An Unexpected Lament

(see previous post for part 1)

I tried to act normal as we stood on the hill of trash, a sour smell cutting my nostrils like a newly sharpened knife.  For a moment, though, I was overcome by the sights and sensations of people living for 15 years on the city trash without running water or anything that resembles a proper shelter.

The children, caked in dirt,  ran up to us, their mischievous laughter showing their black, rotting teeth; but I noticed that one little boy flinched when V. tried to warmly hug him.  I tried to catch the eye of another little girl, hair matted in grime, to make her laugh too, but she looked at me warily, a stony expression set on her 3-year old face.

Fast forward three weeks….

I am in Oxford, England, attending a big joint church service near the main square.  The stage is filled with well-dressed people singing praises to God—I am in a completely different world. My throat clenches when I realize how long it has been since I have sung in English with other people:

  Open the eyes of the blind; There’s no one like you, none like you. Into the Darkness you shine; out of the ashes we rise; There’s no one like you, none like you.                                                                                                 

All of a sudden something strange happens to me.  Without warning, my mind soars away from the beautiful square and all the well-dressed people, the ancient buildings replete with history, architecture, and  learning, and my imagination takes me back to Albania, to that trash dump.

I am singing, but I am not singing in Oxford.  I am singing on the outskirts of Tirana, Albania, surrounded by every level of human brokenness.

Bless the Lord oh my soul, oh my soul, worship his Holy name. Sing like never before, oh my soul, I’ll worship your holy name.

I sing over the woman sitting in trash with her newborn baby, shyly smiling up at me.  I sing over  the children who think it is fun to torment puppies until they are screaming in confusion and pain.

I see His love and mercy, washing over all our sin, the people sing, the people sing…Hosanna, Hosanna, Hosanna in the highest…

The teenage girl who gets fed up with her brother’s torment of the puppies and starts pulling his hair and slapping him so hard that his body flies to the ground in a heap.  The woman walking by us covered in clothing, with just her eyes showing, to protect her from all the dangers of sifting trash.

Heal my heart and make it clean; Open my eyes to the things unseen; Show me how to love like You have loved me; Break my heart for what breaks Yours…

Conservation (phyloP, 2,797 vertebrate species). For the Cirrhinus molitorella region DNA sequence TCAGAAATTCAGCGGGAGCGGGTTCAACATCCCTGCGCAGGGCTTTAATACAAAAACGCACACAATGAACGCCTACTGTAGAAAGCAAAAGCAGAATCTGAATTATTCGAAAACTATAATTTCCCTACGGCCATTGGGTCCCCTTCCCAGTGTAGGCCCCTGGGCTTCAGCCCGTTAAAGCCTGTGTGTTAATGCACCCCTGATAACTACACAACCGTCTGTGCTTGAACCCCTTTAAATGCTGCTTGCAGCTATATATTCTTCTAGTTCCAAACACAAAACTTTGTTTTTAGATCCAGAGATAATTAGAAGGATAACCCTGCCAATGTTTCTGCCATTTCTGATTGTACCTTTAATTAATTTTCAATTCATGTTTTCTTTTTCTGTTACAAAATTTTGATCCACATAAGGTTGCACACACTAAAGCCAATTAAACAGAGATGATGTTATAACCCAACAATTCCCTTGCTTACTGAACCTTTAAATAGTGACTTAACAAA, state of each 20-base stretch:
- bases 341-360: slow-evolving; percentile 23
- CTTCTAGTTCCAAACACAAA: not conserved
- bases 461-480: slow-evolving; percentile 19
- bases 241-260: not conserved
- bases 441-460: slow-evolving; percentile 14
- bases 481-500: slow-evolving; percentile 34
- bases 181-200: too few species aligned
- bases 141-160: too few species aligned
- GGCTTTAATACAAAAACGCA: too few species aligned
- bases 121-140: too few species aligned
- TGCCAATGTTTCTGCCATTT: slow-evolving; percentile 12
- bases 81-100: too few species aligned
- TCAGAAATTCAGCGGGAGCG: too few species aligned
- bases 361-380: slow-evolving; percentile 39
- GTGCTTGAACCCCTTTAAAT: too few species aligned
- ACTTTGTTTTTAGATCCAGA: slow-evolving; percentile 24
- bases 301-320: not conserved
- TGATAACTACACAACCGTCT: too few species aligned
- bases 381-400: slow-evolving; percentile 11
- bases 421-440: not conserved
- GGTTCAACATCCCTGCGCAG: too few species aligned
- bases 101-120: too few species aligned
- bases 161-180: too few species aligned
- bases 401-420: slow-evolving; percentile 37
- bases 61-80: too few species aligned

The men who are taking the money from the women working hard in the trash and gambling it away in the casinos. The children who are not going to school and are living among rats as big as cats.

Christ alone; cornerstone; weak made strong, in the Savior’s love, Through the storm, He is Lord, Lord of all.

For a few moments, it was just me, singing to God while standing in the trash, the physical sensation so strong that I could see, hear, smell, and feel that I was actually there.  And it was at that moment I realized how deeply that experience had affected me, touched a deep nerve in my soul.

I sang as a lament:

Rouse yourself! Why do you sleep, O Lord?
    Awake, do not cast us off forever!
Why do you hide your face?
    Why do you forget our affliction and oppression?
For we sink down to the dust;
    our bodies cling to the ground.
Rise up, come to our help.
    Redeem us for the sake of your steadfast love.

And I sang to remind God that he is Lord of that place too, and that his faithfulness must extend there:

Let this be recorded for a generation to come,
    so that a people yet unborn may praise the Lord:
19 that he looked down from his holy height,
    from heaven the Lord looked at the earth,
20 to hear the groans of the prisoners,
    to set free those who were doomed to die;
21 so that the name of the Lord may be declared in Zion,
    and his praise in Jerusalem,
22 when peoples gather together,
    and kingdoms, to worship the Lord. *

Of course, the mustard seed was already there—and it was being nurtured tenderly by V. through her love for the people.

But still…

Things are not right in the world; no, they are not right at all.

He will not judge by what he sees with his eyes,
    or decide by what he hears with his ears;
but with righteousness he will judge the needy,
    with justice he will give decisions for the poor of the earth.